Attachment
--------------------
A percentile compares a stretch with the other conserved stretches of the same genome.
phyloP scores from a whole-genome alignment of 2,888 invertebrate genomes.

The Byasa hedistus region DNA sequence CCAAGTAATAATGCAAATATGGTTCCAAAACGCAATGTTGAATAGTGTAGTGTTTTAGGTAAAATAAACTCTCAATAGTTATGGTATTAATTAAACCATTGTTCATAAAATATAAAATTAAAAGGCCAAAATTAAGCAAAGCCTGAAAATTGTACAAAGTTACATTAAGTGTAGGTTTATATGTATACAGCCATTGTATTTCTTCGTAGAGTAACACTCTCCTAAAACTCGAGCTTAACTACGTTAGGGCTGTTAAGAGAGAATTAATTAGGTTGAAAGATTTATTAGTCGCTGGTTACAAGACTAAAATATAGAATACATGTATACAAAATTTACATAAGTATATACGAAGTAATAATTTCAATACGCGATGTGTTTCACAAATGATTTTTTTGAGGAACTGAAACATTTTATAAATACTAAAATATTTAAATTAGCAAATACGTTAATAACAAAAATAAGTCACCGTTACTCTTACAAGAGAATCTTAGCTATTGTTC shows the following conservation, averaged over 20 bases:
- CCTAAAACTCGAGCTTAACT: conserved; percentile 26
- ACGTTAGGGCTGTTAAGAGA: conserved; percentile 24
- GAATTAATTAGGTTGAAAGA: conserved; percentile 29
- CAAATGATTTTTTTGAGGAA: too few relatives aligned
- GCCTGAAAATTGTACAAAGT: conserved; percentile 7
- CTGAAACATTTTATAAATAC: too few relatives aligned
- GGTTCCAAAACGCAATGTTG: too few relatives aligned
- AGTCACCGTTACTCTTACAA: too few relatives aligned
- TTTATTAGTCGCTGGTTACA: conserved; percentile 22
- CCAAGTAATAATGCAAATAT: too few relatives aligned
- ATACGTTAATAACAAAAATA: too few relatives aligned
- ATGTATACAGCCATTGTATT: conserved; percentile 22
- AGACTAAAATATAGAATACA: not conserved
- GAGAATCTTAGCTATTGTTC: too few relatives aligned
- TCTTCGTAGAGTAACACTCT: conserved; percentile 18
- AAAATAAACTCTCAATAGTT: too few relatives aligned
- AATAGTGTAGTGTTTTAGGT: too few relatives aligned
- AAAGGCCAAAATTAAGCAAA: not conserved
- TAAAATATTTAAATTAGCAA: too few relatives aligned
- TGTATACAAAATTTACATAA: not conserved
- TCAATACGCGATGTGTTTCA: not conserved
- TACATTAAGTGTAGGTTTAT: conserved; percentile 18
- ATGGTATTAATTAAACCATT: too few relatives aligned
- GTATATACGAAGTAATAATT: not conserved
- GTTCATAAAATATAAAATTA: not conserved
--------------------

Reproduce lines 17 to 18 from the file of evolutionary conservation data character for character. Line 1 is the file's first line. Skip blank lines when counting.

- GAGAATCTTAGCTATTGTTC: too few relatives aligned
- TCTTCGTAGAGTAACACTCT: conserved; percentile 18